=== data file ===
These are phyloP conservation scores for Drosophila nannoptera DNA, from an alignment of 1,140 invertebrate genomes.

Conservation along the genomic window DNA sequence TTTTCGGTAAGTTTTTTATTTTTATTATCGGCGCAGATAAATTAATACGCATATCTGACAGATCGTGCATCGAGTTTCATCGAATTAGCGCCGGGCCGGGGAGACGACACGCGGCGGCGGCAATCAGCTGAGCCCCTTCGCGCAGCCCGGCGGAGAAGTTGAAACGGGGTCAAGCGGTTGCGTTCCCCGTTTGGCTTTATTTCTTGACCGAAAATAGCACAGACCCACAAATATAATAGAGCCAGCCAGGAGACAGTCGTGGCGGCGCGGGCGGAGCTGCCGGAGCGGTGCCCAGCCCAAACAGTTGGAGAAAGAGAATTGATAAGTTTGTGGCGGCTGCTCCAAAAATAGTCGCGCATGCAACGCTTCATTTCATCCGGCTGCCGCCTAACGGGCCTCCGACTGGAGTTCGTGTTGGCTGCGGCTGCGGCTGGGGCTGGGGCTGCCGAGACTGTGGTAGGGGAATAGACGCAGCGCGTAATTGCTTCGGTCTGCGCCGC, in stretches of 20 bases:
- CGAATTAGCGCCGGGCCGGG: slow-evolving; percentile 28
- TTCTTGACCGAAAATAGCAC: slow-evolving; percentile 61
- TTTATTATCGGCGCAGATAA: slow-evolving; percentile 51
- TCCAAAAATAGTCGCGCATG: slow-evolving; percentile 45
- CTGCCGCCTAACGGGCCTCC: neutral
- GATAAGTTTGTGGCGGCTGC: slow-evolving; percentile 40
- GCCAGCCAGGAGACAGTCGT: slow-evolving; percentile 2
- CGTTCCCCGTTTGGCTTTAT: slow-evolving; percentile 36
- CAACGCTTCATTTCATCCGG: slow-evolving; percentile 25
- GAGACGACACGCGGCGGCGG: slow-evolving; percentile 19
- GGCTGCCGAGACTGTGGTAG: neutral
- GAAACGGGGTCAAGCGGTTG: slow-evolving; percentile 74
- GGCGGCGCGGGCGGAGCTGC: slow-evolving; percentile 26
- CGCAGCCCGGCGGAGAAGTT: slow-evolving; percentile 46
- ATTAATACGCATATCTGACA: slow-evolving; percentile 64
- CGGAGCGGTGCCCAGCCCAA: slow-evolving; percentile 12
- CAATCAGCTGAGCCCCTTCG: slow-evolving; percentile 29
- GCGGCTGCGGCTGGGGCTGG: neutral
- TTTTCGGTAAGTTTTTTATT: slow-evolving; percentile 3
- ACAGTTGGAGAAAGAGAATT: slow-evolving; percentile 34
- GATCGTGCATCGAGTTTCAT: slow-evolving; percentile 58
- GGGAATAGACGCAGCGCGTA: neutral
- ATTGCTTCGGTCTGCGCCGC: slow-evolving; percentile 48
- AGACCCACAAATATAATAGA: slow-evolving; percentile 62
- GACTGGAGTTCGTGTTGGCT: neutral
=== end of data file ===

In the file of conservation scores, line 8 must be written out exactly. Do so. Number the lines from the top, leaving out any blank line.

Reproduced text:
- GATAAGTTTGTGGCGGCTGC: slow-evolving; percentile 40